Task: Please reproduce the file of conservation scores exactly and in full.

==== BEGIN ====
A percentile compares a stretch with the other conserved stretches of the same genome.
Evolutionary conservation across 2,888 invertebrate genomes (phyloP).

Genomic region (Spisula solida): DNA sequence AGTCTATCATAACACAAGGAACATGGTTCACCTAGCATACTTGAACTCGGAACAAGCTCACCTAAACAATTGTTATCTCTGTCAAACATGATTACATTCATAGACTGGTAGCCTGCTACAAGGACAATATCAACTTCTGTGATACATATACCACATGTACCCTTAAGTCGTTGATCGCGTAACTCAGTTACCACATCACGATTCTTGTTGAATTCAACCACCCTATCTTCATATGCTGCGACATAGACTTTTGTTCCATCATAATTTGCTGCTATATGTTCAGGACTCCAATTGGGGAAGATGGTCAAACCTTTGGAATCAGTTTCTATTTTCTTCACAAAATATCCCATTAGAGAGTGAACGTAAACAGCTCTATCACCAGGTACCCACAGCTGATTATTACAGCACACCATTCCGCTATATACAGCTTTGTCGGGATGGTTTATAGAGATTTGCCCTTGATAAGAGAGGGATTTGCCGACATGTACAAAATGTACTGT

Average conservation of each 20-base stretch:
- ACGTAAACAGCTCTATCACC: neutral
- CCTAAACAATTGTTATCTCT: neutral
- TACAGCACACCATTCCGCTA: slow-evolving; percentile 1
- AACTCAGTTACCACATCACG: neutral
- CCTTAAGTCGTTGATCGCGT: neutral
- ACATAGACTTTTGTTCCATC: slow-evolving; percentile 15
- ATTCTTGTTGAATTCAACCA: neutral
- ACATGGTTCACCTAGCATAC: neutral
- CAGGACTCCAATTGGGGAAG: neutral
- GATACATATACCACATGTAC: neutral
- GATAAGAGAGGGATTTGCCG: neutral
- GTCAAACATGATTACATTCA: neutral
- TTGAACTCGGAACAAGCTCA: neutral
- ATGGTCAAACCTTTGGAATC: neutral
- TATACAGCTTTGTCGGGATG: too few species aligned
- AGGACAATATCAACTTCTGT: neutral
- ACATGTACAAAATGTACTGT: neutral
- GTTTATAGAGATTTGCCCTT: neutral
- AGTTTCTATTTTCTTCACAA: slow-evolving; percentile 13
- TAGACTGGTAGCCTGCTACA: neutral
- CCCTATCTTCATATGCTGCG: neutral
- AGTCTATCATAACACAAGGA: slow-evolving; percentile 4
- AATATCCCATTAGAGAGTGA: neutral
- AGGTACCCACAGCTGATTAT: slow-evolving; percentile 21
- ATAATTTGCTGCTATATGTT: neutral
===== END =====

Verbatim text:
A percentile compares a stretch with the other conserved stretches of the same genome.
Evolutionary conservation across 2,888 invertebrate genomes (phyloP).

Genomic region (Spisula solida): DNA sequence AGTCTATCATAACACAAGGAACATGGTTCACCTAGCATACTTGAACTCGGAACAAGCTCACCTAAACAATTGTTATCTCTGTCAAACATGATTACATTCATAGACTGGTAGCCTGCTACAAGGACAATATCAACTTCTGTGATACATATACCACATGTACCCTTAAGTCGTTGATCGCGTAACTCAGTTACCACATCACGATTCTTGTTGAATTCAACCACCCTATCTTCATATGCTGCGACATAGACTTTTGTTCCATCATAATTTGCTGCTATATGTTCAGGACTCCAATTGGGGAAGATGGTCAAACCTTTGGAATCAGTTTCTATTTTCTTCACAAAATATCCCATTAGAGAGTGAACGTAAACAGCTCTATCACCAGGTACCCACAGCTGATTATTACAGCACACCATTCCGCTATATACAGCTTTGTCGGGATGGTTTATAGAGATTTGCCCTTGATAAGAGAGGGATTTGCCGACATGTACAAAATGTACTGT

Average conservation of each 20-base stretch:
- ACGTAAACAGCTCTATCACC: neutral
- CCTAAACAATTGTTATCTCT: neutral
- TACAGCACACCATTCCGCTA: slow-evolving; percentile 1
- AACTCAGTTACCACATCACG: neutral
- CCTTAAGTCGTTGATCGCGT: neutral
- ACATAGACTTTTGTTCCATC: slow-evolving; percentile 15
- ATTCTTGTTGAATTCAACCA: neutral
- ACATGGTTCACCTAGCATAC: neutral
- CAGGACTCCAATTGGGGAAG: neutral
- GATACATATACCACATGTAC: neutral
- GATAAGAGAGGGATTTGCCG: neutral
- GTCAAACATGATTACATTCA: neutral
- TTGAACTCGGAACAAGCTCA: neutral
- ATGGTCAAACCTTTGGAATC: neutral
- TATACAGCTTTGTCGGGATG: too few species aligned
- AGGACAATATCAACTTCTGT: neutral
- ACATGTACAAAATGTACTGT: neutral
- GTTTATAGAGATTTGCCCTT: neutral
- AGTTTCTATTTTCTTCACAA: slow-evolving; percentile 13
- TAGACTGGTAGCCTGCTACA: neutral
- CCCTATCTTCATATGCTGCG: neutral
- AGTCTATCATAACACAAGGA: slow-evolving; percentile 4
- AATATCCCATTAGAGAGTGA: neutral
- AGGTACCCACAGCTGATTAT: slow-evolving; percentile 21
- ATAATTTGCTGCTATATGTT: neutral